This week I fell. Hard. Like the kind where you don't see it coming. It happens so fast you don't attempt to catch yourself. Like you're running down the street at break neck speed (and are not a runner) in palazzo pants and moto boots and suddenly your knee catches your fall followed by your palm. And you look like you fell off your ten speed.
I left a bit of my dignity on our street Monday afternoon. And some skin. And a favorite pair of pants I wear too often. (You win, gods of fashion.) I was, naturally, chasing Wilder. He decided to make a break for it when I attempted to check the mail. And dude is fast. The good news is that when I hit the ground (I'm certain I made some sort of noise or perhaps just the earth shook) he turned and ran back to me. He was all "UH oh! Mommy. Trouble! Trouble! Mommy felled. Mommy felled in the street" and then he was all "aaacky, ewwww, dirty" at my wounds. And then I was all "get in the house rightthisminute!" Only I wasn't yelling because I was feeling a bit broken. And then the feeling came back and adrenaline waned and I felt tears in my eyes and Wilder was all (in a very alarmed voice and like I had sprouted a third arm) "mommy cries?" Yep. Mommies cry, too. We are humans. It may not always feel that way. But, this week I felt real human. Breakable.
I realized as I sat on the side of our tub washing the gravel and mud from my cuts (with Wilder's face about a millionth of an inch from my knee again with the "aaaacky, mommy, dirty, ewww") that I don't think I've had a proper fall as an adult with no momma around to tend my wounds. I wished she was there.
There are so many moments in life that make you think "I am a grown up." Sitting on the side of the tub was one of those moments. Wilder has been scared of the giant tree on his wall (a white decal that nearly reaches the ceiling) as of late. And I found myself being the one to tell him not to be afraid. I am the adult. It's an odd moment for someone that if I'm being totally honest wonders when I'll arrive. Surely by 30 I'll have it together. I'll be more ... more ... adultish. I am an old soul and 30 was more than four years ago. Yet, adulthood has long still felt like something I'll get to one day in the proper way. Like one day I won't be afraid of the weird noises at night. Or I'll have some understanding of our tax system in this country.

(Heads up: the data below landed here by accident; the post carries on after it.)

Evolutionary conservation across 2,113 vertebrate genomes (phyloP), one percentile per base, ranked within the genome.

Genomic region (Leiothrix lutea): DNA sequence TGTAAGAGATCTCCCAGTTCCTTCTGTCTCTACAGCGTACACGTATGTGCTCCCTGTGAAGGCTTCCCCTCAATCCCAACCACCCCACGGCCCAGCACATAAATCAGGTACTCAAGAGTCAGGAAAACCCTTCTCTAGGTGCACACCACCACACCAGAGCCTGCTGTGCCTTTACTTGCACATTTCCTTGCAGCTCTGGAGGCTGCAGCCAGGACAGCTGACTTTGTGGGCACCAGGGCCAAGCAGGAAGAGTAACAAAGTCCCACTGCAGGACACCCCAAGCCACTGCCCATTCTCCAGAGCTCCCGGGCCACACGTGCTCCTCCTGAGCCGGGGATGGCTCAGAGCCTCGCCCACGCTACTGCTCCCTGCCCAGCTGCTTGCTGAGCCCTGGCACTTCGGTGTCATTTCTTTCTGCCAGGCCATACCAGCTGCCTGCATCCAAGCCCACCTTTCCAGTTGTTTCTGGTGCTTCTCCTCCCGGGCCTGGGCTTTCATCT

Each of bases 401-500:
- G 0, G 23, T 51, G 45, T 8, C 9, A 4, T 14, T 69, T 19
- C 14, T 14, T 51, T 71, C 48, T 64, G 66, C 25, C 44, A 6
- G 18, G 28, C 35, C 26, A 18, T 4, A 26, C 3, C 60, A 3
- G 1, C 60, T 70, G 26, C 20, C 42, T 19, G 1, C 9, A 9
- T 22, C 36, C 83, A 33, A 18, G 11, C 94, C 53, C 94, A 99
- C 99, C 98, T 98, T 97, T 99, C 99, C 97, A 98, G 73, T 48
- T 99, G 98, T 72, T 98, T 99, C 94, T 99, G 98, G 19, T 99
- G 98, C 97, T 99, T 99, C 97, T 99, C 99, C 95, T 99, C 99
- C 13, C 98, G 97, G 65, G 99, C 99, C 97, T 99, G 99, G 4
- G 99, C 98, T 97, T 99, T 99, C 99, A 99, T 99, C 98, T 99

As I was sitting on the side of the tub I realized there was no one to clean the scrapes. I couldn't just turn my head and wince while someone else got after it with the tweezers. I had to do it myself. I love that saying "Fall down seven times and get up eight." Maybe it's the best way to properly speak about adulthood and motherhood. I tend to rather not do something that I can't do really well. Motherhood does not allow for such selfish indulgences. I am new at everything. I have never been a mother to a two and half year old. I have no idea what I'm doing. Do not be alarmed! I can do this.
There is no road map, though. There are standards and there is a kind of moral compass I live my life by. Litmus tests of sorts for how to move forward. But, these children really are little snowflakes and what is applicable changes and moves and you gotta be ready and you gotta plan and yet be willing to move forward with zero preparation on some days. You have to be an adult. You have to be willing to screw up. To fall down. And, yet, to never fail. Because at the end of the day, you are the momma. You are the one that soothes the ouches and chases away the monsters. You are the one with the bottle of hydrogen peroxide and gauze and the one that says "hold my hand and turn your head, this is going to sting."
We get to be the ones to say "I know you've fallen down seven times. Get back up." Because motherhood is about getting back up — no matter how hard we fall. It's about teaching the next generation that falling is not failing.